The Wildgoose Chase

I met Chelsea Pensioner Walter Wildgoose in 1977 when he was 87 and I was 26. Through a series of letters written over the last year of his life, he passed along his life story - the workhouse children's home, a life in the British Army witnessing the opening battles of World War I and life in India, a remarkable family surviving the bombs of World War II London. This blog will document my research and progress on the novel I'm writing about this amazing man.

Friday, August 12, 2005

Sunstroke and the Empire

John and Annie Wildgoose with sons Fred, Harry and Bert
(Date questionable, where's Walter?)

After several months' concentration on the World War I portion of Walter's story, I've recently shifted to the earliest part of his life and the accident that shifted the family's fortunes. Walter's father John Wildgoose was a sergeant in the 2nd Dragoon Guards (known at the "Queen's Bays"). At some point in 1892-93, John brought the family to Sialkot (also spelled "Sialket") in the Punjab region of India, where he was stationed. The family consisted of father John, mother Annie, sons Fred, Harry, Bert, Walter, and daughter Annie. I'm not clear of the exact date the family went to India, but I do know that baby Annie was born in England in 1892 and baptized in Sialket. Walter, born in Canterbury in 1890, would've been 2-3 years old.

I know nothing of how the Wildgoose family lived their lives while in India. Alas, most of the books and diaries of the time were written by the upper- and commissioned officer-classes and give little insight into the lives of the non-commissioned officers and their families. I did learn a bit of trivia from Walter's son Ron about how the officers' wives differentiated themselves from the wives of the lower ranks. All women wore the distinctive pith-helmets (for sun protection) often seen in old movies and sweeping-saga-Jewel-in-the-Crown movies, but only the officers' wives were allowed the flowing scarves banding the helmet. Hmm.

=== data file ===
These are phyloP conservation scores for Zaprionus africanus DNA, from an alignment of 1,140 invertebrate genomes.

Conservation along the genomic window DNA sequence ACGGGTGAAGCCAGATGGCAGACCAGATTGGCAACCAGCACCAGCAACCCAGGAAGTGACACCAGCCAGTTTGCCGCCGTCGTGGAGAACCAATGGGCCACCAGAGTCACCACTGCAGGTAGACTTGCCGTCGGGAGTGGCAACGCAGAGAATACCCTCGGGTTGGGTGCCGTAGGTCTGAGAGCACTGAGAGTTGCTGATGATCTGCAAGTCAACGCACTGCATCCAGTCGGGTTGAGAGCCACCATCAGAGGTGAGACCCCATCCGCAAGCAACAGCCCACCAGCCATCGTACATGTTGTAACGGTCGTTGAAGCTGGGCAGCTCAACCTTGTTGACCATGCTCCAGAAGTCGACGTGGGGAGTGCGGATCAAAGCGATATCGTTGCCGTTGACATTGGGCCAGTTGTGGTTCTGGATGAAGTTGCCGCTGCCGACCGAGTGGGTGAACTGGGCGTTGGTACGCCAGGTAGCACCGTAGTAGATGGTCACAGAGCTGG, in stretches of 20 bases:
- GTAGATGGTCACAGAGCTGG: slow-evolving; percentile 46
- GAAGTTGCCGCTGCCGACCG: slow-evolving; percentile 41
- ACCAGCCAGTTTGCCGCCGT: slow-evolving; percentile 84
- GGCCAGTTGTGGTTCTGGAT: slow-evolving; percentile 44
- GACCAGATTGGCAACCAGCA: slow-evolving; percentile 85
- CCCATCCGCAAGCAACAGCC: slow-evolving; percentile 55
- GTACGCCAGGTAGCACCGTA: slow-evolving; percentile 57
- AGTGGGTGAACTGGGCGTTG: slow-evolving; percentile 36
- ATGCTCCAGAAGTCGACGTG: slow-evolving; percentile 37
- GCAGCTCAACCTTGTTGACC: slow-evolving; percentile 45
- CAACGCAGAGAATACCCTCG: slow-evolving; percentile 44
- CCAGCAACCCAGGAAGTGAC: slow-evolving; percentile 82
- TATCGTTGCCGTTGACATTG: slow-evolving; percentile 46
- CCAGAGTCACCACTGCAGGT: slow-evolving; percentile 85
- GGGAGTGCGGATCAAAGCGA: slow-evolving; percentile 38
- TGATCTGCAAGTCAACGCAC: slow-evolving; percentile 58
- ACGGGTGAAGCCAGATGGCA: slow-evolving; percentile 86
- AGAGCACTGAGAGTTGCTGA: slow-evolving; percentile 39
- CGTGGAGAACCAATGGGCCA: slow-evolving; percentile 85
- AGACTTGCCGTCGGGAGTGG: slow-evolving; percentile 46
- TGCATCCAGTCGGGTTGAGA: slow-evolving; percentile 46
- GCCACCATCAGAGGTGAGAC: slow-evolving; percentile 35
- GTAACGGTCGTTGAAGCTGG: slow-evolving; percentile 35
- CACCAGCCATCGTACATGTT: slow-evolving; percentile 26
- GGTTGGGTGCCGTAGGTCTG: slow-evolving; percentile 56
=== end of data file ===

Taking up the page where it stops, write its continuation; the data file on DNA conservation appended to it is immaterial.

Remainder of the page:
It is a constant frustration to me that working class and poor people's stories are left out of history because they didn't have the wherewithal (or the education) to leave a written record. So their stories are told - if they are told at all - by more leisured-class observers. Certainly, the Wildgoose family wasn't illiterate, but I suspect time and energy wasn't available to leave behind detailed accounts of their lives. I think that's why Walter felt it so important to write down his story - and it is a true reflection of the ordinary people that held the British Empire together for so long. Much more research is needed to piece together what life for the Wildgoose family was like in the Punjab.

At any rate, sometime during 1896-97 John suffered severe sunstroke that paralyzed his left arm and leg. He was invalided out of the army - a career military man - and the family sent back to England. John is sent to live the rest of his days at the Firvale Workhouse Infirmary in Sheffield (he had family there) and mother Annie and Fred go to Folkstone to live with Annie's mother. Harry, Bert, and little Walter are sent to the Sheffield Children's Home (a part of the workhouse and on the workhouse grounds). I have conflicting accounts of what happened to little Annie. Walter's letters say that she was in a girls' home in Whitley Bay and that he didn't see her again until 1915. But my Wildgoose genealogy resource says little Annie was in another of the Sheffield Children's Homes, not on the workhouse grounds. Another hmmm.

But the point is that for medical and financial reasons the family was split up, a devastating event however you look at it.

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posted by MaryB @ 10:25 AM  


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